‘War against the people’
At least 122 minors have been killed and more have lost their parents from July 2016 to December 2019 under President Duterte’s war on drugs, according to a report released in June by the Geneva-based World Organisation Against Torture and its Philippine partner Children’s Legal Rights and Development Center Inc. The deaths include that of a baby girl aged one year and eight months.
Only one drug-war incident so far has resulted in the proper investigation and conviction of the killers — that of 17-year-old Kian Loyd delos Santos, whose third death anniversary was marked last Aug. 16. The Caloocan court that found three policemen guilty in this case reminded the government in no uncertain terms: “Never has homicide or murder been a function of law enforcement. The public peace is never predicated on the cost of human life.”
Even the military has not been spared being targeted by hotheaded police and subjected to the requisite post-operation cover-up. Last June, four Army intelligence officers were killed in Jolo, Sulu. The police’s initial story was that it was a “misencounter” where the Army men had engaged the cops in a firefight. That yarn was quickly abandoned when enraged military brass called the incident a “rubout” and a case of “murder.”
Armed Forces of the Philippines chief of staff Lt. Gen. Gilbert Gapay has sought the immediate filing of charges in court against the nine policemen involved, saying there was an “intent to kill” and that the initial spot report was “fabricated, full of inconsistencies and misleading.”
More proof of such heinous police misconduct came to light last week when the National Bureau of Investigation recommended the filing of charges against 11 Bulacan policemen, including Maj. Leo dela Rosa, former antidrug section chief of the San Jose del Monte City police, for killing six people in an antidrug operation last February that the NBI said was fabricated.
In its investigation, the NBI found that the six victims, who were mostly strangers, were arrested on Feb. 13 as they were passing by a house where the policemen had just rounded up five others in an antidrug operation. The victims were subsequently taken to a secluded area where they were shot dead and made to appear as if they fought back. The Bulacan police, which gained notoriety in 2017 for having the highest number of drug suspects killed in a matter of days under the drug war, then listed this operation as among its accomplishments.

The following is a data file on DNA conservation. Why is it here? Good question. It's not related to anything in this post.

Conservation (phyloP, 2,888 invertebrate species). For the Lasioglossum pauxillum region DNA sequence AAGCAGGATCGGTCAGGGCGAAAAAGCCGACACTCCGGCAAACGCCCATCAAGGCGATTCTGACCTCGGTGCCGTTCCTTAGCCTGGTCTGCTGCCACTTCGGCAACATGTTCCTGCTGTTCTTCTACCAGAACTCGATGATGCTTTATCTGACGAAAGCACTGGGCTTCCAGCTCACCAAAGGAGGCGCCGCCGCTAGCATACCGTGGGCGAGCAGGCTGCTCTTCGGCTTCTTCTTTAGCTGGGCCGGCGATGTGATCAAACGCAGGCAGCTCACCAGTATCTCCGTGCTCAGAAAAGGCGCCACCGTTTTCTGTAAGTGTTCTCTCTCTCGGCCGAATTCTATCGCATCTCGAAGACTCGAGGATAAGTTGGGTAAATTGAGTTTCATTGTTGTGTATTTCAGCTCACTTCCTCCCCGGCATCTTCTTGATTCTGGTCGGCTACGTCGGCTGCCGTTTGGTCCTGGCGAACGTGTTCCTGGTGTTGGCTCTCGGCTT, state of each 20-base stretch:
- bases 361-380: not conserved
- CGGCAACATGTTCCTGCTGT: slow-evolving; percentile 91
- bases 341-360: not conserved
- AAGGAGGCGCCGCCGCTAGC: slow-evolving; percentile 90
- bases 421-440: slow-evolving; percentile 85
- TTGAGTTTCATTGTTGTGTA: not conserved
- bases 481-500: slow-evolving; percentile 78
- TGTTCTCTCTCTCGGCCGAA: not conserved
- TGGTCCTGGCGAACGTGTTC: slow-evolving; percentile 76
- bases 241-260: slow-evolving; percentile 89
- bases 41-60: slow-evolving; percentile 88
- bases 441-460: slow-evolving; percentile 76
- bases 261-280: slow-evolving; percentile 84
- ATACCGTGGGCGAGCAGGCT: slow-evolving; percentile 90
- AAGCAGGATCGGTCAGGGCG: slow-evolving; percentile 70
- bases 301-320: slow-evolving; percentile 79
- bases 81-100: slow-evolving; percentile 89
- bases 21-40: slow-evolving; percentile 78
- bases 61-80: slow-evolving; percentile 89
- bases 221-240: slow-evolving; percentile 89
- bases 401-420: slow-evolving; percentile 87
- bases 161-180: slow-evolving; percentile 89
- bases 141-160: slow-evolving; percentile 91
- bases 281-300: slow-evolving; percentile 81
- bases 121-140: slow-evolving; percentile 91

It’s taken this many years, with thousands of citizens having already died under the centerpiece domestic policy of the Duterte administration, but recently the Supreme Court, where two petitions seeking to declare the war on drugs as unconstitutional remain pending, appears to have bestirred itself and taken a shocked glance at the bloody landscape.
In an 11-3 decision released last Aug. 18 on a six-year-old case, the Court ruled that warrantless searches of moving vehicles arising from anonymous, unverified tips are invalid, and that the police violated the constitutional rights of the accused against illegal searches and seizures. From that seemingly innocuous case about a tipped stash of marijuana, the Court then reiterated the preeminence of the rule of law, in words that National Union of Peoples’ Lawyers president Edre Olalia welcomed for their “unequivocal boldness in indicting abuse of power dressing up the demagogic narrative in the drug war.”
“This Court will not sit idly by and allow the Constitution to be added to the mounting body count in the State’s war on illegal drugs,” declared the decision written by Associate Justice Benjamin Caguioa. “When the Constitution is disregarded, the battle waged against illegal drugs becomes a self-defeating and self-destructive enterprise. A battle waged against illegal drugs that tramples on the rights of the people is not a war on drugs, it is a war against the people.”
The Bill of Rights, the court pointed out, “occupies a position of primacy in the fundamental law.” And “The Bill of Rights should never be sacrificed on the altar of convenience. Otherwise, the malevolent mantle of the rule of men dislodges the rule of law.”
Proper law enforcement has been among the chief casualties of that “malevolent mantle.” In a podcast aired two days ahead of Delos Santos’ third death anniversary, Sen. Ronald “Bato” dela Rosa — police chief at the time the drug war started — admitted that before implementing the program, the Philippine National Police should have cleansed its ranks first. “I think the best model should be pagka-declare namin, nilinis muna namin ’yung hanay namin. Then after that, banat sa labas. Internal cleansing muna, then external war. Internal war to external. Ang ginawa namin kasi sabay-sabay.”
The result? A “war against the people,” indeed.
Subscribe to INQUIRER PLUS to get access to The Philippine Daily Inquirer & other 70+ titles, share up to 5 gadgets, listen to the news, download as early as 4am & share articles on social media. Call 896 6000.